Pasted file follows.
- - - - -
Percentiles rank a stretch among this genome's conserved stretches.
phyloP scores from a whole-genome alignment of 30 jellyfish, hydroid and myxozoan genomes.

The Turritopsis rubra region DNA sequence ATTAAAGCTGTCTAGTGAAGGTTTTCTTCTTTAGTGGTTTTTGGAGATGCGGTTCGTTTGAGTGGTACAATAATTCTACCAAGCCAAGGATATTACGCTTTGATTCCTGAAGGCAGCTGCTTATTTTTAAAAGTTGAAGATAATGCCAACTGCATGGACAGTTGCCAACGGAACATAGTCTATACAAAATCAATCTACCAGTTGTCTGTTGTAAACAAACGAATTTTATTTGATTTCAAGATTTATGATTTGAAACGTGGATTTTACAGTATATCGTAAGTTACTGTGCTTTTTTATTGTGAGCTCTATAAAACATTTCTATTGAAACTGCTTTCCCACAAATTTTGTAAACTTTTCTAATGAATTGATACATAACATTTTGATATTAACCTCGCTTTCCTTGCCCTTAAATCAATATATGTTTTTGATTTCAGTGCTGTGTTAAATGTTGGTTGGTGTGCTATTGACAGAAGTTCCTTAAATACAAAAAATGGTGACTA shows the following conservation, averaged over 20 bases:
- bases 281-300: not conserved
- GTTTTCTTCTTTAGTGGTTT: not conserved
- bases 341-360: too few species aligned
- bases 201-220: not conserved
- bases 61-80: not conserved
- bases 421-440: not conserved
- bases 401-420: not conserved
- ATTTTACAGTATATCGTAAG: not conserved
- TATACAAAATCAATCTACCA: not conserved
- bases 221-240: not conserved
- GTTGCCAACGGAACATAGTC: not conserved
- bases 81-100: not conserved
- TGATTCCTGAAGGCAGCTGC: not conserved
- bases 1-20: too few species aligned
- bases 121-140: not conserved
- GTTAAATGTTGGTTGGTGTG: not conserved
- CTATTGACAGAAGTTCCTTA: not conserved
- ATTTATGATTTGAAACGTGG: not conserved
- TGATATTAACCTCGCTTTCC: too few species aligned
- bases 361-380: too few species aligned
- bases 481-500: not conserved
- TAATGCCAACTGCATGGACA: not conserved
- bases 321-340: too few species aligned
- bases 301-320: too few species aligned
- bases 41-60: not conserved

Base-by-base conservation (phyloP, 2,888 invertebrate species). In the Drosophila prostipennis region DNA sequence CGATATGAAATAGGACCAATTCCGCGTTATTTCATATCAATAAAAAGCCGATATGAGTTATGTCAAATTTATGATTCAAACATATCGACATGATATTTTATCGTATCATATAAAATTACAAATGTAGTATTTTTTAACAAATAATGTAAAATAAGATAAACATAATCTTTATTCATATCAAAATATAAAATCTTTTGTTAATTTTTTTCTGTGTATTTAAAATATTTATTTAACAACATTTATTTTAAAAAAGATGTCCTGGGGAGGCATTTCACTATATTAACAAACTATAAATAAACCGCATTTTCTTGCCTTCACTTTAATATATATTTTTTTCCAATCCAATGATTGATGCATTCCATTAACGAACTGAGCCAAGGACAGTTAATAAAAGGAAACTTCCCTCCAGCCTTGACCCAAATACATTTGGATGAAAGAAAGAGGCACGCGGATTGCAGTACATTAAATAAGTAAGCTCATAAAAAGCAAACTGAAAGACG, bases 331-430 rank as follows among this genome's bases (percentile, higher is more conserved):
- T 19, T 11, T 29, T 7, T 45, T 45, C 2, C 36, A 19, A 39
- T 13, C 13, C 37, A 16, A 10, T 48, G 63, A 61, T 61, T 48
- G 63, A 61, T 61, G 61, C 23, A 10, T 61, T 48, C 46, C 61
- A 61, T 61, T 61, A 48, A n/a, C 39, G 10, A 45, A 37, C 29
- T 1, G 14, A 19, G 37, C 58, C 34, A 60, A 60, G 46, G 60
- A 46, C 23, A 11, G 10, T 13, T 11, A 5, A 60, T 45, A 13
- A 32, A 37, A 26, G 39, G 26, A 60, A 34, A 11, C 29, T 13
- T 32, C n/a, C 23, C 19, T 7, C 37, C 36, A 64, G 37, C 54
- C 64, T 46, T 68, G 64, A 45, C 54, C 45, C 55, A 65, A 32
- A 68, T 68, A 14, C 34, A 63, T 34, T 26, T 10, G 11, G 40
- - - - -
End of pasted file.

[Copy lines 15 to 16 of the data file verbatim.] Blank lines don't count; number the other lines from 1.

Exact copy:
- bases 81-100: not conserved
- TGATTCCTGAAGGCAGCTGC: not conserved